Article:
Deborah Physicians Expand Use of Wrist Catheterizations
Deborah Heart and Lung Center has been a regional leader in performing Transradial Artery Catheterizations – caths done through the wrist instead of the groin. Last year 1,000 wrist cath procedures were done at the hospital.
This exciting new procedure offers great benefit to the patients, including significantly lower risk of bleeding complications, earlier ambulation, and earlier discharge to name a few. Also, unlike the groin approach, patients do not have to lie flat and stay still for hours after the procedure.
Deborah’s physicians have now expanded the use of wrist caths to treat peripheral vascular disease in different vascular distributions. Blockages of the shoulder artery (Subclavian), kidney artery (Renal), abdominal artery (Superior Mesenteric Artery), and arteries to the legs (Iliac, External Iliac, and Femoral) can be treated through the wrist approach in appropriate patients. The new application of this innovative procedure is a tremendous plus for patients who have diseased and blocked leg arteries, and who face a much higher risk of bleeding and complications when treating peripheral artery disease with a traditional groin catheterization.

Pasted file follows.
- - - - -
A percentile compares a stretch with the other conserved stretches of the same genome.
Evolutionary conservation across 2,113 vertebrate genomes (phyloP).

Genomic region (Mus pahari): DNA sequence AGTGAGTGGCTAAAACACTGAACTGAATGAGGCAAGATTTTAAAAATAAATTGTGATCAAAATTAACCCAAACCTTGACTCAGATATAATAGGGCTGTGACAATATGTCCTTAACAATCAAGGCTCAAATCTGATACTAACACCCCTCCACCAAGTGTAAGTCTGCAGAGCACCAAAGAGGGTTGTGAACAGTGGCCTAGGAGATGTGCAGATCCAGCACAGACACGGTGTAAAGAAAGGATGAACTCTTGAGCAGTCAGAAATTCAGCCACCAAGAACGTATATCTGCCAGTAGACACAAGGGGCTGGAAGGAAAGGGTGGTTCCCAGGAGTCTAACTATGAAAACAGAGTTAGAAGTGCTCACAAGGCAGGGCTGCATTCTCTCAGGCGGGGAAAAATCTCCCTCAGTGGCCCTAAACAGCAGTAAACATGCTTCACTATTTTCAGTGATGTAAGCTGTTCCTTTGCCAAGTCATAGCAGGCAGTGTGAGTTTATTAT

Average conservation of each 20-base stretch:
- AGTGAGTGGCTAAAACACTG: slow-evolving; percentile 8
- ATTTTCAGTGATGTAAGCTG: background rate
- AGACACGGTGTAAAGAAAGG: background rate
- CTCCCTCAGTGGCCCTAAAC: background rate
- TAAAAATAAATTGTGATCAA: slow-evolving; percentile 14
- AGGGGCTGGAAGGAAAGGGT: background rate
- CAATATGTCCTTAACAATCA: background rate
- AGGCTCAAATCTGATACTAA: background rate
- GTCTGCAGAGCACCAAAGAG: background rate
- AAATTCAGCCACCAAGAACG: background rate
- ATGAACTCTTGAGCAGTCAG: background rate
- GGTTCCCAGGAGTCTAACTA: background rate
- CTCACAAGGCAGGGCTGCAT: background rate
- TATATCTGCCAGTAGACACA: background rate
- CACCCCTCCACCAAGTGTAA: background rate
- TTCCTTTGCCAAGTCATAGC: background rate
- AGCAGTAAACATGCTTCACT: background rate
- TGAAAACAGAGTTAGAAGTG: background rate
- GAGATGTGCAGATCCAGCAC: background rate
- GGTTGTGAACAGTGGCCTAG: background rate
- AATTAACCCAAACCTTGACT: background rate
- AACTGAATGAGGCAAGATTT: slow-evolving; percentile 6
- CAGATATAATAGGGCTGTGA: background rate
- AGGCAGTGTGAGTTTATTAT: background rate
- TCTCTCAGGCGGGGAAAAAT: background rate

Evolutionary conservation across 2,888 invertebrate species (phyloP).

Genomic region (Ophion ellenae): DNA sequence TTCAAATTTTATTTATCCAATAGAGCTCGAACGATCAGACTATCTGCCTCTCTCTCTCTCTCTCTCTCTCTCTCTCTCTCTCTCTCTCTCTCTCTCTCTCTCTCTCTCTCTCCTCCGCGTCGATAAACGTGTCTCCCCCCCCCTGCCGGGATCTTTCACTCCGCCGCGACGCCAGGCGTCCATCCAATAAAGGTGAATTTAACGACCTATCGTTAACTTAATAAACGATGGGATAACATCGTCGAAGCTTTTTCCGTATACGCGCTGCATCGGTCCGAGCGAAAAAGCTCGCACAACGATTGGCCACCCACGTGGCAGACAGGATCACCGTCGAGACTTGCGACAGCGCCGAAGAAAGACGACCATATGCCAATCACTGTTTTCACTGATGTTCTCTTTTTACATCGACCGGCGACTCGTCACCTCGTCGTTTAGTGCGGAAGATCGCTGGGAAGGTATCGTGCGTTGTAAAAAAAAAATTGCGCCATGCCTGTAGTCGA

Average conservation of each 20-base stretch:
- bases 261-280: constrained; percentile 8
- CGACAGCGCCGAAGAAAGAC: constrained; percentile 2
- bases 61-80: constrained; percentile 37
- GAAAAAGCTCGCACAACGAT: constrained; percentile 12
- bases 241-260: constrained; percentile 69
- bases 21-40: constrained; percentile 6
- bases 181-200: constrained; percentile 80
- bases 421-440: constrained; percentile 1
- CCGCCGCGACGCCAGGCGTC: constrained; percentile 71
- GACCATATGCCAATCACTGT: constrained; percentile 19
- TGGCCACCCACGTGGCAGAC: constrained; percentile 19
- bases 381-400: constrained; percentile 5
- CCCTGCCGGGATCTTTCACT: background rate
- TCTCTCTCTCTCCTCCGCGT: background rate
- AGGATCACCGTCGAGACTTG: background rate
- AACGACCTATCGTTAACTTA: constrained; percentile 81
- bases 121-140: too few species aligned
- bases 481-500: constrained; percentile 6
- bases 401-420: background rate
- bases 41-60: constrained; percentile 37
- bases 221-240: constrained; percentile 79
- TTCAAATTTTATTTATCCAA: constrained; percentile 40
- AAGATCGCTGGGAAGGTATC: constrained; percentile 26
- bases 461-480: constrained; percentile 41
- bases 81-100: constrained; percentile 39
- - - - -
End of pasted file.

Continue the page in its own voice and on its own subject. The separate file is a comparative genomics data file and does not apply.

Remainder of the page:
Deborah’s use of wrist caths to treat blockages of the abdominal/pelvis arteries offers fresh hope for an alternative, safer outpatient treatment for the patients with groin artery disease. “We have done some complicated cases through radial access,” said Kintur Sanghvi, M.D., Director of the Transradial Program at Deborah. “We can now thread our catheter through the wrist and travel as far as the hip joint to fix a blocked artery. We cannot yet clear blockages below thigh level in most cases, because the treatment devices are not long enough yet.”
Dr. Sanghvi -- who will be presenting his findings to his peers at Mid Atlantic Radial Symposium in North Jersey this month -- has numerous successful case studies on patients who had complex interventions through the wrist. “This is truly exciting for those patients who did not have an option for treatment through the groin artery approach and could not be previously treated with a catheterization,” he said. “I expect that we will be doing even more exciting and innovative procedures through radial access moving forward.”